I admit, this particular site is aimed at a text-friendly audience (English teachers).

  • Nick Stamoulis

    I think long form content is still incredibly valuable, but it can be a lot easier to “sell” visually interesting content. It doesn’t have to be one or the other though, a good mix of both is going to help your brand connect with both sides of the fence. 

  • Mary Kay Lofurno

    Marketing Axiom:  list trumps the offer, offer trumps creative.  List trumps creative. This has been tested for many years across several tactical marketing channels:  Direct Mail, Email, Search: Mobile, Fax Marketing; Telemarketing; etc.

    So what Mark is saying..relevance maps to audience [list]; usefulness maps to [offer]; presentation maps to [creative].  I get what you are saying and I agree with your logic somewhat. I have tested this in all of these tactical marketing channels and its been true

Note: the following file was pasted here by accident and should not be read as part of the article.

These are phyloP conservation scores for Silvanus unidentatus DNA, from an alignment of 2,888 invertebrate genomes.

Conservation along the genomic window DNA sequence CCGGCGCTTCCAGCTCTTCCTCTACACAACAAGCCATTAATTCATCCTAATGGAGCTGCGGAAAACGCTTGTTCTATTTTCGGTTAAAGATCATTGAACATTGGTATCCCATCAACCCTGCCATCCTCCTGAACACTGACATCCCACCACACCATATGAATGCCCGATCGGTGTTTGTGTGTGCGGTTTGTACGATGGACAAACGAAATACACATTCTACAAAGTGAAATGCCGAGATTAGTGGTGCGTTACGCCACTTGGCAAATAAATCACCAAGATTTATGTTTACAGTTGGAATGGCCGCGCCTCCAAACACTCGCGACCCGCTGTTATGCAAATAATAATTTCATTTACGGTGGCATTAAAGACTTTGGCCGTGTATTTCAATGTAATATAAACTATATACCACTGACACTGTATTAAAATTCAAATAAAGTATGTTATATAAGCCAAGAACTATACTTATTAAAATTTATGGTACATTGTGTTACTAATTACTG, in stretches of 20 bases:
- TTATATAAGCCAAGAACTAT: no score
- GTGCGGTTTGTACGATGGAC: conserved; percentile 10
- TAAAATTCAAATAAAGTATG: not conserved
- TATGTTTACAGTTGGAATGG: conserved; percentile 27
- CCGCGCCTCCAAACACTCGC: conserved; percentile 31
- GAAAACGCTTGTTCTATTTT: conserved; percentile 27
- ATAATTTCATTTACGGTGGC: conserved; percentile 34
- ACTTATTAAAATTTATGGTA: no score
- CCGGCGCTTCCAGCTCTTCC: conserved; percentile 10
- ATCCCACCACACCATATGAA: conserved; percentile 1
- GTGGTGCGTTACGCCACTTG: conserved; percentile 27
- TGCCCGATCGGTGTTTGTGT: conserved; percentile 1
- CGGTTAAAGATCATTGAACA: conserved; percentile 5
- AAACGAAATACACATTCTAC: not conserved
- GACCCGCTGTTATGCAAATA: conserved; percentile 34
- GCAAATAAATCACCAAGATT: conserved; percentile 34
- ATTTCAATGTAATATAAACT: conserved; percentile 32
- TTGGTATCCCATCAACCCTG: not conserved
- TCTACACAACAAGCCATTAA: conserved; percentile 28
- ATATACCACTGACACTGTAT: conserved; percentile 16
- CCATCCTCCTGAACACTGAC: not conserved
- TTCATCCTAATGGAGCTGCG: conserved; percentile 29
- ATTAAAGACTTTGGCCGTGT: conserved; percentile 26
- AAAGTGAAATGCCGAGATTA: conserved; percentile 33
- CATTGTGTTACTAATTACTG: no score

That is my take.

  • AlokCCF

    Very thought provoking Jordan. With some new minor updates Google seems to be putting more emphasis on presentation and imagery more than ever. However, the extent you focus on presentation should really depend on your audience. As we all know people don’t actaully read a website the same way they read print content. They mostly scan quickly which is one of the reasons why blogs have a lot of headlines, sub-healdines, bulletpoint..etc. The quicker someone can scan a pice of content and get the just of it, the better it will be shared.

  • Seo Jaipur